Delaying Digital Transformation – How Costly can it get?

During the Covid Pandemic, we saw rapid changes in the way businesses were conducted across the industries and across the globe. The urgency with which digital has been embraced in this time can be attributed to evolving customer preferences due to social distancing requirements, increased competitive pressures and declining business performance due to store lockdowns or other restrictions. Covid has indeed accelerated the pace of digital transformation by several years.

Yet, there are some businesses that are holding back from jumping on the next big digital bandwagon. Possibly, they are being too watchful of any new capital expenditure or are finding comfort in their traditional ways of doing business, in these tough times! Whatever the reasons be – There are potential flip sides to this delay.

This article intends to measure the flip slides of not embarking on the digital transformation journey, with a project management term called ‘cost of delay’. We further go on to explore, whether it can be leveraged to apportion the real-world financial impact of delaying digital transformation? How big can it get? Can there be a potential model to project it for next 3 years or 5 years? etc.

What is the potential cost of delaying your digital transformation journey?

Though digital transformation is a strategic priority for many businesses, there are many challenges businesses face that may cause delays or prevent them from embarking on a digital transformation journey. Internal politics, cultural resistance, lack of the right tools and lack of a formal strategy or plan are the most common factors that delay digital transformation. According to a survey by Information Management magazine 42 percent of respondents said they were behind schedule, or at risk of falling behind, on their most significant digital transformation project.

If the costs of a delay are not tracked properly, there will be problems in quantifying the loss and apportioning liability. While setting up the right cost recording systems around a future system is not always easy, we can follow a broad (excel based) approach to estimate the potential costs of delay:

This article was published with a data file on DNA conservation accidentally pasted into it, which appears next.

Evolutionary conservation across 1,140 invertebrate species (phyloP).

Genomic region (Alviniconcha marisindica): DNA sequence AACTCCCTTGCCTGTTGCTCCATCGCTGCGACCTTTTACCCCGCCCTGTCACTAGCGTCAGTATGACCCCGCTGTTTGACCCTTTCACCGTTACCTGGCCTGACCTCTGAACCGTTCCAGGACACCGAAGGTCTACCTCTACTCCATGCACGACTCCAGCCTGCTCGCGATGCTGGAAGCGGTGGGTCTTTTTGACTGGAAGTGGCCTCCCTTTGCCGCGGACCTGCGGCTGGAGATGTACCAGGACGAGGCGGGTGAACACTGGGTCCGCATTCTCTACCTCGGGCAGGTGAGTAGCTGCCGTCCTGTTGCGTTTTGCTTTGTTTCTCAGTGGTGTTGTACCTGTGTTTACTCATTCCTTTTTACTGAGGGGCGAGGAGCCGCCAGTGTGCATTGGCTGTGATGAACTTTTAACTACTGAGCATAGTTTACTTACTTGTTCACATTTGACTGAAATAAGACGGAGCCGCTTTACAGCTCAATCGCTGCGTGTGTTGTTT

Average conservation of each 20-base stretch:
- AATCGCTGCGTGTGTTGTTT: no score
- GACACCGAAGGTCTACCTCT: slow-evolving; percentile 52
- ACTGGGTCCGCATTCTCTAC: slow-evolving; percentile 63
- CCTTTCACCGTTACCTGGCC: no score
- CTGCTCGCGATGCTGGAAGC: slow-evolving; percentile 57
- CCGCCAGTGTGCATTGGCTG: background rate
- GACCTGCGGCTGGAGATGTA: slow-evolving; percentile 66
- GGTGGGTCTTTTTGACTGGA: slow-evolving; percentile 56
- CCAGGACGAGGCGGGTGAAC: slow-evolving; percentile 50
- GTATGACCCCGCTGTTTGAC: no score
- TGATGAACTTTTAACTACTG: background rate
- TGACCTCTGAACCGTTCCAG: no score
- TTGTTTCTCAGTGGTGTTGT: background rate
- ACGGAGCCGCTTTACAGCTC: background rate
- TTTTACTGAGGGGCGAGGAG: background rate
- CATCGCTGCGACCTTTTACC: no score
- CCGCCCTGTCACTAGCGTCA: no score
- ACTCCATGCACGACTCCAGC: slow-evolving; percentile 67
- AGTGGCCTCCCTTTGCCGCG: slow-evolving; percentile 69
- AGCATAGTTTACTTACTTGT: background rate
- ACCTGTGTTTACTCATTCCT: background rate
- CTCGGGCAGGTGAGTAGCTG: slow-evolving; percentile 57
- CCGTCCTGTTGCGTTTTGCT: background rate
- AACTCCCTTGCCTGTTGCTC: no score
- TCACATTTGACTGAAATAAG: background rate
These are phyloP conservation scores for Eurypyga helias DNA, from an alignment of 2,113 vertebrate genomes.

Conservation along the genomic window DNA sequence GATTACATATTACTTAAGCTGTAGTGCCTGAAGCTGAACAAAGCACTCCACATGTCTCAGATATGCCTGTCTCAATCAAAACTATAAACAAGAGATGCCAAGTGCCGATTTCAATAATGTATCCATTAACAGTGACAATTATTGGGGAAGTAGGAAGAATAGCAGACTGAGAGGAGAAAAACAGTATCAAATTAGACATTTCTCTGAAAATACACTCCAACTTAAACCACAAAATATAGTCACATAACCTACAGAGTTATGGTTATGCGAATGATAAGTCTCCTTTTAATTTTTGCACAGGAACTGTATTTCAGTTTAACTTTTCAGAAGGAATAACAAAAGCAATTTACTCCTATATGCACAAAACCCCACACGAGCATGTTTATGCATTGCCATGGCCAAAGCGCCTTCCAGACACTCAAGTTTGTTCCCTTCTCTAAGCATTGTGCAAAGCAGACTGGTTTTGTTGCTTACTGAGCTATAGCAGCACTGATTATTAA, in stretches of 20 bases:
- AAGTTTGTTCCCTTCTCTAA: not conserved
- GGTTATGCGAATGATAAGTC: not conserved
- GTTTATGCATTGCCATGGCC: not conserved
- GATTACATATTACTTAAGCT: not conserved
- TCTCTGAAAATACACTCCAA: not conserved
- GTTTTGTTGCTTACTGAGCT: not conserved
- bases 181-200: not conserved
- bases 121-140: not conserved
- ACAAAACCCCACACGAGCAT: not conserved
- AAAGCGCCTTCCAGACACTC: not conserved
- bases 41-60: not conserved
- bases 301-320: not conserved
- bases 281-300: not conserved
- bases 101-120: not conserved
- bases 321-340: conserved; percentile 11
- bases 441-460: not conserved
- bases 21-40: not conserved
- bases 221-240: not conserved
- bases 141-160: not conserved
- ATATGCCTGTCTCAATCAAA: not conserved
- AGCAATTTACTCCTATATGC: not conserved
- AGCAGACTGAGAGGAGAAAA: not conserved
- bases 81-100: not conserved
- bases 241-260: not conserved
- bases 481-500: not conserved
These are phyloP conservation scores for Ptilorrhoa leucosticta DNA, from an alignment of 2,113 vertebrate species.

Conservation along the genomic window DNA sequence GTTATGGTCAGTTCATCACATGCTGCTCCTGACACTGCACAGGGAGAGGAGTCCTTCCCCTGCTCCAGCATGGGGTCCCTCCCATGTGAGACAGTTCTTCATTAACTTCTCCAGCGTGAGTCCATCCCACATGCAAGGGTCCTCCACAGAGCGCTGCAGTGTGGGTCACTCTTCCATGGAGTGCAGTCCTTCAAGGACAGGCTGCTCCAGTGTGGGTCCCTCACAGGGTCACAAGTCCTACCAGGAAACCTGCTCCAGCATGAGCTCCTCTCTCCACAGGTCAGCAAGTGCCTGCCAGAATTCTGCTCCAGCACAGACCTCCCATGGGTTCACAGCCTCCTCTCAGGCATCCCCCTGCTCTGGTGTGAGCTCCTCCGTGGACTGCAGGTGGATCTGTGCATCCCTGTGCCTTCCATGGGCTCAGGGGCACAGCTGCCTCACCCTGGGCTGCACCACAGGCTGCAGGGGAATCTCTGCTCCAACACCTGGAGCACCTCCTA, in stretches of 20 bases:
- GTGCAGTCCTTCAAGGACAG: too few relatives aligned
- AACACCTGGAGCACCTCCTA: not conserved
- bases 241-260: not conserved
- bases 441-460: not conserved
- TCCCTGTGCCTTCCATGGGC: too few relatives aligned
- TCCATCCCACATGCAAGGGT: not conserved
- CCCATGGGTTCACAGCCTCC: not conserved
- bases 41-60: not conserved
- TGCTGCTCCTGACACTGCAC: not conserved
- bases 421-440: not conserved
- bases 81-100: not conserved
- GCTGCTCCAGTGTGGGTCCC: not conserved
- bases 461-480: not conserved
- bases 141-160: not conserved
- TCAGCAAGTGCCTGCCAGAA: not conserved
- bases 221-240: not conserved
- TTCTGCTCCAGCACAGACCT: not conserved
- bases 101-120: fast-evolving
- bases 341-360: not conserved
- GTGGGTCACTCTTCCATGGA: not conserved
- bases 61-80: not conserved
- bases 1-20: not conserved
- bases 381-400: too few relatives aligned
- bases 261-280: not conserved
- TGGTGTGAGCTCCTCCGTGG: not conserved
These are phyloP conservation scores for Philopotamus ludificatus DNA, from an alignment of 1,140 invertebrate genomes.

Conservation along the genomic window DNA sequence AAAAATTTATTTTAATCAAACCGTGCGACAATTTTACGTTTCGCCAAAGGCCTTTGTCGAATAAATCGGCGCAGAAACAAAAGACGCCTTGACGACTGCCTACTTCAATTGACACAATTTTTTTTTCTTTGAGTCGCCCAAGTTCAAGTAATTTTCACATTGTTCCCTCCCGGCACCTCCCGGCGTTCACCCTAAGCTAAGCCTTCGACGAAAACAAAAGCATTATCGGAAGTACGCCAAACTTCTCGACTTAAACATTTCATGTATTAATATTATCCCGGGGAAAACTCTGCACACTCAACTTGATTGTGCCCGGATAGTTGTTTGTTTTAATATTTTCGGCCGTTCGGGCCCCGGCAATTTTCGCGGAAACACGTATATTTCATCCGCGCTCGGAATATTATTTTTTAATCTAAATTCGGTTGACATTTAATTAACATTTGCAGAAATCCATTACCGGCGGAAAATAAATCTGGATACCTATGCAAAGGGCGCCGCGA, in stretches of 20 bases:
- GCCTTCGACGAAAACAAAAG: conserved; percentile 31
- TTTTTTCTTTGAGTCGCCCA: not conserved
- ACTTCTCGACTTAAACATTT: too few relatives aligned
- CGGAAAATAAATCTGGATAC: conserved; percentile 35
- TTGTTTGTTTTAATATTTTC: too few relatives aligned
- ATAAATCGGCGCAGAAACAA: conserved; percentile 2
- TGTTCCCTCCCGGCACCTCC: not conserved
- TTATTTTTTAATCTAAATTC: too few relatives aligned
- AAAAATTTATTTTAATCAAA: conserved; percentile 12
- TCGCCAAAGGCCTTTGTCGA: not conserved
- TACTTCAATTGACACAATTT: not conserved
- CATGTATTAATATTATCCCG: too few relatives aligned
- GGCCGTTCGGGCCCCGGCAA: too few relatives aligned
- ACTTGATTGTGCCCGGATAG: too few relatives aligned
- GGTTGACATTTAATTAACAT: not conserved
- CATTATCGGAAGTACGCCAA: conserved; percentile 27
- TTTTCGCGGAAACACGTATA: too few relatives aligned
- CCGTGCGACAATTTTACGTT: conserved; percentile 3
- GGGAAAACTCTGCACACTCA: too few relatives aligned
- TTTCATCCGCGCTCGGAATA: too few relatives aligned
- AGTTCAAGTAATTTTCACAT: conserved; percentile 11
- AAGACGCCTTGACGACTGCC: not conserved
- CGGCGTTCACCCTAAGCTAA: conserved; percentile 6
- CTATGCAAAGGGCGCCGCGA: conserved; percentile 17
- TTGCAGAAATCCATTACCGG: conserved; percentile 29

1. On an excel graph, project the gross profits of the business across the next 3-5 years if it continues to grow without leveraging the key digital value drivers (read more on key digital value drivers – in a later section of this article).
  2. On the same graph, project the gross profits when the business has embarked on a digital transformation journey, loaded with the additional value derived out of the key digital value drivers.
  3. Calculate the average difference between the two projection lines over these next 12-20 quarters (equivalent to next 3-5 years) to come up with a figure which can be termed as quarterly cost of delay.

Below is an illustrative graph (with dummy data) to showcase the above approach:

Cost of Delay Analysis - Excel Based Projection

Drawing from my personal experience of working on digital transformation value engineering exercises for last 5+ years, where I have used a similar approach to arrive at the quarterly cost of delay for medium to large enterprises. The average value for all the conservative estimates of quarterly cost of delay across the enterprise digital transformation exercises is coming close to $2.1M per quarter.

Below are the quarterly costs of delay shown in a bar graph for past 20 digital transformation value engineering exercises, I have worked on across a mix of industries and geographies in FY’20 and FY’21 – which shows a general upward trend in costs of delay as we are marching forward from past year to this year.

Quarterly Cost of Delay

Value drivers from a digital transformation project